Just Some Of The Facts

How Serious Is HIV for Children?

Where antiretroviral medications (ARVs) and good medical care for pregnant women are available, new infections of children are rare. Anyone age 13 or younger is counted as a child in US health statistics. In 1992, almost 1,000 children were infected. By 2002, there were just 92 new infections. African-American newborns are much more likely to be infected than children of other races.

Most children with HIV were born to mothers with HIV. Others got a transfusion of infected blood. In the developed world, blood for transfusions is screened and most pregnant women are taking ARVs. Infected mothers can pass HIV to their newborns. This happens where mothers do not get good medical care while they are pregnant. It also happens where ARVs are not available, or where blood for transfusions is not always screened.

 

The Difference

How Are Children Different?

Children’s immune systems are still developing. They have a different response to HIV infection. CD4 cell counts and viral load counts are higher than in adults. An infant’s viral load usually declines until age 4 or 5. Then it stabilizes.

Children also respond differently to ARVs. They have larger increases in CD4 cell counts and more diverse CD4 cells. They seem to recover more of their immune response than adults.

Infants have more fat and water in their bodies. This affects the amount of medication available. Children have a very high rate of metabolism. This gradually slows as they mature.

The liver processes drugs and removes them from the body. It takes several years to mature. As it matures, drug levels in children can change a lot.

Bones develop quickly during the early years of life. ARVs can weaken bones in adults. This was also seen in children.

 

Treatment

Treatment for Children

HIV-infected children should be treated by a pediatrician who knows about HIV.

Antiretroviral therapy (ART) works very well for children. The death rate of children with AIDS has dropped as much as for adults. However, manufacturers were not required to study their products in children until very recently in the U.S. As a result, very few ARVs have been studied in children. Still, 12 ARVs are approved for use by children.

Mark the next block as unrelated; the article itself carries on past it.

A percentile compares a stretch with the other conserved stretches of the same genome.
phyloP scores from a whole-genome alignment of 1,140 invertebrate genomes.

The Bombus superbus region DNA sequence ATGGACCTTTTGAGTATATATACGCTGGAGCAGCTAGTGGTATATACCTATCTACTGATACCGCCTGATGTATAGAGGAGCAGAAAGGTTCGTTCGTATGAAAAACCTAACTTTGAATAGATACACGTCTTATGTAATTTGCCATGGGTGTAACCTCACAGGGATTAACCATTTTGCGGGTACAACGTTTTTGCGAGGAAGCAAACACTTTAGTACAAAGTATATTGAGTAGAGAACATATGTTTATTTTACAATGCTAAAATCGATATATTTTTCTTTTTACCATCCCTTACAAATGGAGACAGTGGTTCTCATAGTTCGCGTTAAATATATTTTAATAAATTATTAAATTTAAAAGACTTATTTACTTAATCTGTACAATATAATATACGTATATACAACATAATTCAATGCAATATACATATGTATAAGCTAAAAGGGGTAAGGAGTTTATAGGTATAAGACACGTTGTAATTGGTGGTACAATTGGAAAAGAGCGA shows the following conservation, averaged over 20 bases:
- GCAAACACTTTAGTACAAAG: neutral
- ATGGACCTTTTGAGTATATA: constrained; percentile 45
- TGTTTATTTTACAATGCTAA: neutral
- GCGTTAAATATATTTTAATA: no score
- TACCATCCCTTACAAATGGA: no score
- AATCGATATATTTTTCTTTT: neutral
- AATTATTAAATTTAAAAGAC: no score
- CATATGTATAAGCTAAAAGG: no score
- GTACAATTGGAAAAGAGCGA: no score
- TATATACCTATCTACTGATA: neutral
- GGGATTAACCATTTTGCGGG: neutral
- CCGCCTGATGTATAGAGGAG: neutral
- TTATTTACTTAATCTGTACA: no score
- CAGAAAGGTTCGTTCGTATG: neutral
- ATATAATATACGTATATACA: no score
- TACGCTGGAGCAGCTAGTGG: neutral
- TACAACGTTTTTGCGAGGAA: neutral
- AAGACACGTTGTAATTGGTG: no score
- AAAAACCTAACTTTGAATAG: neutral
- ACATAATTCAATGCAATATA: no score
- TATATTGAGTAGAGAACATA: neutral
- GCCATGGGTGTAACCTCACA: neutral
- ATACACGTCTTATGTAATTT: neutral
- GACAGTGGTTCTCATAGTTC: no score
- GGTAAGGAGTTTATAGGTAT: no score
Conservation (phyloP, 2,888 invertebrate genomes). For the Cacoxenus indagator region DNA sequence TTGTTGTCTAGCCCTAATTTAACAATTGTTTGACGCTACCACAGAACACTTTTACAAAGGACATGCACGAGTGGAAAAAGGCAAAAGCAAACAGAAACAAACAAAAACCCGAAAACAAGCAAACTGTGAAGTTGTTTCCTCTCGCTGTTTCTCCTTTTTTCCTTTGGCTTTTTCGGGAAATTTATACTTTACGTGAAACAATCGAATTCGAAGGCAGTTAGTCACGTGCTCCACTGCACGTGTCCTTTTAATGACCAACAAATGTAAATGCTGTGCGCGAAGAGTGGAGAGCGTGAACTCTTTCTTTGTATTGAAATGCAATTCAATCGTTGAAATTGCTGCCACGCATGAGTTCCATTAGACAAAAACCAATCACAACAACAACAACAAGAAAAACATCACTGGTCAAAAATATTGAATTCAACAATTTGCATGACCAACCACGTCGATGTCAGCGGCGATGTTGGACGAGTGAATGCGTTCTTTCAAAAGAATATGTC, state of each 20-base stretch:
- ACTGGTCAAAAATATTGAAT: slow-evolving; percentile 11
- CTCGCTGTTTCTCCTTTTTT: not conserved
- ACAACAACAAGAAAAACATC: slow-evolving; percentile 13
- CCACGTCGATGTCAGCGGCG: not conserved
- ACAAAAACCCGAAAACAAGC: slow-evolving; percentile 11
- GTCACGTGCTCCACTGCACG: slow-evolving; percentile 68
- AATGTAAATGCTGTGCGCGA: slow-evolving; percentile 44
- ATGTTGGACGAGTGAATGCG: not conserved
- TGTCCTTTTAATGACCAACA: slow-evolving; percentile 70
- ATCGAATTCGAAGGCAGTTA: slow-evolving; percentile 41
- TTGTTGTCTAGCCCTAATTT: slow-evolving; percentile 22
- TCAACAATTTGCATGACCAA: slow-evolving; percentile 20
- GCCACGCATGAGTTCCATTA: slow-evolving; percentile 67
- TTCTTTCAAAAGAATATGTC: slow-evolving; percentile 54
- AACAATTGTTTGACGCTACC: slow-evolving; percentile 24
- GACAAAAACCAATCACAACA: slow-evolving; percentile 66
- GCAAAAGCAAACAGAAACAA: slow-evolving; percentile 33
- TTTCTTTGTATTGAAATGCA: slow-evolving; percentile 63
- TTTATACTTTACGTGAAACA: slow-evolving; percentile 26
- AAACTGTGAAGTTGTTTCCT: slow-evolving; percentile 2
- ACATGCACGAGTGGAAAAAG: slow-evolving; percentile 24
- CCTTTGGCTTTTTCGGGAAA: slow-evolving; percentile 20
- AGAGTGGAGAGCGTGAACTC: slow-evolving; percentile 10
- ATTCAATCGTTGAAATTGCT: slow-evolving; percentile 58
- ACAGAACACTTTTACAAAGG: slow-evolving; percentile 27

The correct doses are not always known. Children’s doses are sometimes based on their weight. Another method is body surface area. This formula considers both height and weight. As mentioned above, several factors affect drug levels in children. Dosing may have to be adjusted several times as a child develops.

The doses of some medications for infants and very young children can be individualized. They come in liquid or powder form. Others come in a granular form. Some pills can be crushed and added to food or liquids. Some clinics teach children how to swallow pills. Children who can swallow pills have more medication options.

Doctors sometimes try to cut adult tablets into smaller pieces for children. However, this can result in doses that are too low. Some tablets are difficult to cut. Also, the medication may be unevenly distributed in the tablet.

It is difficult to know when to start treatment for children. Immediate treatment might prevent immune system damage. Delayed treatment may provide better quality of life for several years. However, HIV-related diseases show up much faster in untreated children than in adults. Without treatment, about 20% of children die or develop AIDS within one year. Most HIV-infected children in the U.S. start ART before they are 3 months old. U.S. Guidelines for ART in children were last updated in November 2005. They can be found on the Internet at www.aidsinfo.nih.gov/Guidelines/.

 

Adherence

Children and Adherence

Adherence is a major challenge for children and infants. Both the child and the parents may need extra help. Many children do not understand why they should put up with medication side effects. Their parents are usually HIV-positive. They may have their own difficulties with adherence. Their children may take different medications, on a different schedule. Many ARVs taste bad or have a strange texture. A feeding tube directly into the stomach may be necessary if an infant refuses to swallow medications.